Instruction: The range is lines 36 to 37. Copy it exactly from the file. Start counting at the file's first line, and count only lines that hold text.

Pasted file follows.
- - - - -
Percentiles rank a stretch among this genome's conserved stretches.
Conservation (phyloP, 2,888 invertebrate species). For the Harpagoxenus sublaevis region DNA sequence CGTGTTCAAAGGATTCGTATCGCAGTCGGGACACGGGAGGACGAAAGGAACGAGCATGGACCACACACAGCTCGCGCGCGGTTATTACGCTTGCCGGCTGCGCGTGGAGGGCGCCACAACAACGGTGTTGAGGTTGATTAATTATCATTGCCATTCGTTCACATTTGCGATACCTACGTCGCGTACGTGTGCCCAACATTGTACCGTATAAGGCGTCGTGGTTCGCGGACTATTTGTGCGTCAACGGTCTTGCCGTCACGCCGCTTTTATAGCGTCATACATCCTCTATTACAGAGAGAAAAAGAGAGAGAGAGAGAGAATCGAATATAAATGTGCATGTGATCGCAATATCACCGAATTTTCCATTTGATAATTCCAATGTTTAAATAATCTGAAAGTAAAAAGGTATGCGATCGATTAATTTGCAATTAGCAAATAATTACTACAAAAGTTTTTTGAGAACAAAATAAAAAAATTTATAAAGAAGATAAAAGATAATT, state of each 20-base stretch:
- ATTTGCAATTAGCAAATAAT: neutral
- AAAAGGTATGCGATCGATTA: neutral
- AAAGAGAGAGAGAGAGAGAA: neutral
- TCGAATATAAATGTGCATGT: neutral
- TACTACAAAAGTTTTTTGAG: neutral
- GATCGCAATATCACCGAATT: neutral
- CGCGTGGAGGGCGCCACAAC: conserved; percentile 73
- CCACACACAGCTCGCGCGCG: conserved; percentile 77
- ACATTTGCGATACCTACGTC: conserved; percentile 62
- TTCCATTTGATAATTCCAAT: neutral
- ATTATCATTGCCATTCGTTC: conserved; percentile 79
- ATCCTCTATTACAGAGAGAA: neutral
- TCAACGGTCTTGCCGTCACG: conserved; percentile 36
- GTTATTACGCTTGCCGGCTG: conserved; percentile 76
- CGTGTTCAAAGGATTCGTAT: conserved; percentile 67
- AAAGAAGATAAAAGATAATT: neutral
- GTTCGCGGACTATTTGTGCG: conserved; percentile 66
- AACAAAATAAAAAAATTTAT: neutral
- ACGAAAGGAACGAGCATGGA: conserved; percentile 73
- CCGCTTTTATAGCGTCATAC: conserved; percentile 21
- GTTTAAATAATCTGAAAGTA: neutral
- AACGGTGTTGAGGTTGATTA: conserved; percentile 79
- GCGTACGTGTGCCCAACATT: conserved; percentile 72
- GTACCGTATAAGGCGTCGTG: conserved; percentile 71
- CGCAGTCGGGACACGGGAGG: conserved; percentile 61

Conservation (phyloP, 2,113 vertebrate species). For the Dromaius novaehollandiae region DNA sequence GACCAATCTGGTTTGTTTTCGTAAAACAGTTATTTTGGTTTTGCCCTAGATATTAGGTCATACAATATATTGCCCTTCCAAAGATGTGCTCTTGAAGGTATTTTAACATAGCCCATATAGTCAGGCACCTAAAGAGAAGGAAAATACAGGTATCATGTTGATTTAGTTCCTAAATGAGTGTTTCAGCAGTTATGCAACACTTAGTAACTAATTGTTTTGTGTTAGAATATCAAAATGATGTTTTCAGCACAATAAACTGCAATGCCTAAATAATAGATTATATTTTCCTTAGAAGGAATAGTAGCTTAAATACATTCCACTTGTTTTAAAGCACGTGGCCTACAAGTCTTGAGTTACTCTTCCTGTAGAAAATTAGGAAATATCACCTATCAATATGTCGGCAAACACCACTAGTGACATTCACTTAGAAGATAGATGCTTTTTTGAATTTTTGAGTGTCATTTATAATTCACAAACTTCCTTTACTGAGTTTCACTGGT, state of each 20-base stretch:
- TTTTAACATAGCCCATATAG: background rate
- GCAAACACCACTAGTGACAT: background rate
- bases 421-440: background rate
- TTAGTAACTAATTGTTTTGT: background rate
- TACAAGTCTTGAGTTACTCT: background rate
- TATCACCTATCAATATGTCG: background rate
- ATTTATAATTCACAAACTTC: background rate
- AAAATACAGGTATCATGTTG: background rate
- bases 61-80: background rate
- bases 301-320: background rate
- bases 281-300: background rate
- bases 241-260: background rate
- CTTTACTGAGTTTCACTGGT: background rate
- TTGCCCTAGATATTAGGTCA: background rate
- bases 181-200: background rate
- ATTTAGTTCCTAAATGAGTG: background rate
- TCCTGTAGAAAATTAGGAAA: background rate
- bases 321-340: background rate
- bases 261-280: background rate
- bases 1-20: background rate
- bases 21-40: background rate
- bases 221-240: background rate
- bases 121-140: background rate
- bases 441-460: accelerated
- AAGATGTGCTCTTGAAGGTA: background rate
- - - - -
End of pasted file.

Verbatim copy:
- AAAATACAGGTATCATGTTG: background rate
- bases 61-80: background rate